By learning the components of your own work’s GPS, you will be able to generate scenes faster, and more efficiently.
(Photo Credit: OffGamers) Since we’re talking about choices, we are obviously talking about characters. Regardless of the genre or the specific situation, it is the character who has to make the choice. An easy choice is almost no choice at all. While the specifics change from character to character, every character will have needs and […]
(Photo Credit: Imgur) Don’t confuse your readers with illogical flow of sentances and action! Last month, I received some fantastic feedback on the first quarter of my current MS. For this series of articles, I will draw from the remarks of my wonderful Beta readers and discussions I have had with other writers on these […]
(Photo Credit: Pinterest) Since your genre has a specific focus, why not make use of this fact when brainstorming dilemmas? Every genre has built-in reader expectations for focus, issues, stye of world-building, etc. You can exploit built-in assumptions while developing touch choices for your characters. Here are three examples of what I mean… Historical fiction […]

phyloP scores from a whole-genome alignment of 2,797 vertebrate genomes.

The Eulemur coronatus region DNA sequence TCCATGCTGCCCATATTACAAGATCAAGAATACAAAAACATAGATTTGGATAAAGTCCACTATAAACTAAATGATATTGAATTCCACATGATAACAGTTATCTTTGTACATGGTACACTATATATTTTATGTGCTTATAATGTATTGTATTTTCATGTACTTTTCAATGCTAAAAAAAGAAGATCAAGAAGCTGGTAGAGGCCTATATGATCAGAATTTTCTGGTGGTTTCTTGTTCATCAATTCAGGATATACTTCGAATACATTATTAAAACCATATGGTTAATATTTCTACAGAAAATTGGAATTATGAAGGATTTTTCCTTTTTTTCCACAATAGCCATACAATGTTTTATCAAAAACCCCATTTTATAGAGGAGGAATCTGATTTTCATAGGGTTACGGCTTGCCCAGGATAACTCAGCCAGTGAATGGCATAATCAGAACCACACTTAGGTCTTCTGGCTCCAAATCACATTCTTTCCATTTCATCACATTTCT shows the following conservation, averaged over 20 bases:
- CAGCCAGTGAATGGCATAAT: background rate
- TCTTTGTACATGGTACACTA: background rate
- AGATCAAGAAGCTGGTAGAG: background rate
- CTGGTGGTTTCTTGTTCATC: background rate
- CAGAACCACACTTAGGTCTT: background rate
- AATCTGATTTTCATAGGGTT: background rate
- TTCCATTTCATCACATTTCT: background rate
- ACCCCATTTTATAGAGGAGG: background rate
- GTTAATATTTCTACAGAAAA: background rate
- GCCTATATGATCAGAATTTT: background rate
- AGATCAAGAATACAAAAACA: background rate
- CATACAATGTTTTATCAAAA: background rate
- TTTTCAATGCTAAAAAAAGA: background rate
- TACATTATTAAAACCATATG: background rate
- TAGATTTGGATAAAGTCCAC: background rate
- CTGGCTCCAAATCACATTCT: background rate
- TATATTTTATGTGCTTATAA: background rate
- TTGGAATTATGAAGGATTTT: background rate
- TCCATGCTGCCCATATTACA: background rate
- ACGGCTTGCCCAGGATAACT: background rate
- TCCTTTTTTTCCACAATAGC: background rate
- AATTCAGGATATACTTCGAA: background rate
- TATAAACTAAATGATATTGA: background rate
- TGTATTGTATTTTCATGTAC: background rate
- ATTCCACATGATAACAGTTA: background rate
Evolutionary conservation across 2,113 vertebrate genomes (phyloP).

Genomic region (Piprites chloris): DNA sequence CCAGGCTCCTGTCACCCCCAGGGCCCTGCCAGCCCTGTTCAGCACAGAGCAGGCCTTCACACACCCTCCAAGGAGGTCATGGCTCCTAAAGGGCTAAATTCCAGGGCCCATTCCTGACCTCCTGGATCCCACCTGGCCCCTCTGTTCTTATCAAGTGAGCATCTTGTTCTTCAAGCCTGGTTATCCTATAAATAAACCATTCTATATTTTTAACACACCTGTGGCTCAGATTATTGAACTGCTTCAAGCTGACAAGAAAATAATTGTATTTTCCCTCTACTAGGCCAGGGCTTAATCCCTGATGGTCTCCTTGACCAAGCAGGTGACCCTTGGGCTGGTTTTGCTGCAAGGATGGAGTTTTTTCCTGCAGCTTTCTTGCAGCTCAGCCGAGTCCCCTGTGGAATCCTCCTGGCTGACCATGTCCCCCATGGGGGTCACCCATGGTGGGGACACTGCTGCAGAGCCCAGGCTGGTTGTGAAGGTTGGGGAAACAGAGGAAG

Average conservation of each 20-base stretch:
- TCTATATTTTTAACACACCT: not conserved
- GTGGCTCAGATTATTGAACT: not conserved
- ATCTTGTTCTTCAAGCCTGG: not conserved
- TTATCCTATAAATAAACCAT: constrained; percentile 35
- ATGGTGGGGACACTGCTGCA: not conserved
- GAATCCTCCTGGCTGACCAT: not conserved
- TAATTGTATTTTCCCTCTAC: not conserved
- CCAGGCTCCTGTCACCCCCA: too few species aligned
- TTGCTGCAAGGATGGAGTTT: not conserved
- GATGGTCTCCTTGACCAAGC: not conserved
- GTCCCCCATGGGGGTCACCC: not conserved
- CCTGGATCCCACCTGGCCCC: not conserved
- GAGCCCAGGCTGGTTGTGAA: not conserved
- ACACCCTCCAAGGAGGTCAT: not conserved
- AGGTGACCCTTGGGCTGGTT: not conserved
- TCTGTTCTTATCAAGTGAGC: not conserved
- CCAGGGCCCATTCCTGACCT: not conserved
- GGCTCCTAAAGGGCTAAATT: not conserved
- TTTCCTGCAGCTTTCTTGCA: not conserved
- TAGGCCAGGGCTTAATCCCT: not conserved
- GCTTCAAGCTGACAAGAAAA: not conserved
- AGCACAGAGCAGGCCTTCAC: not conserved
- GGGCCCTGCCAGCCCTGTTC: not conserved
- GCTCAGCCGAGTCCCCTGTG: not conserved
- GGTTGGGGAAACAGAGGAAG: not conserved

As with other story elements, it isn’t a good idea to simply repeat yourself when you use anger in scenes. Every scene s should grow one or more characters, character relationships with one anotheer, charactr relationships with the world, physical setting, and possibly the backdrop your story takes place against. Vary your scenes. If it […]
Photo Credit: EmotionallyVague.com Parent. Love interest. Best friend. Rival. You main character will react differently to anger depending on the nature of the relationship she is in – and the nature of the other person. Luckily for the writer, within the relationship these reactions are consistent across time (until one character decides to change). Anger […]
Photo Credit: Pinterest I am going to introduce the Viper and the Ostrich. These are my (impromptu) names for two opposing anger management styles. It might help you, as you develop your characters, to consider them at two ends of a spectrum of dysfunctional styles. Both feel anger and react to it but […]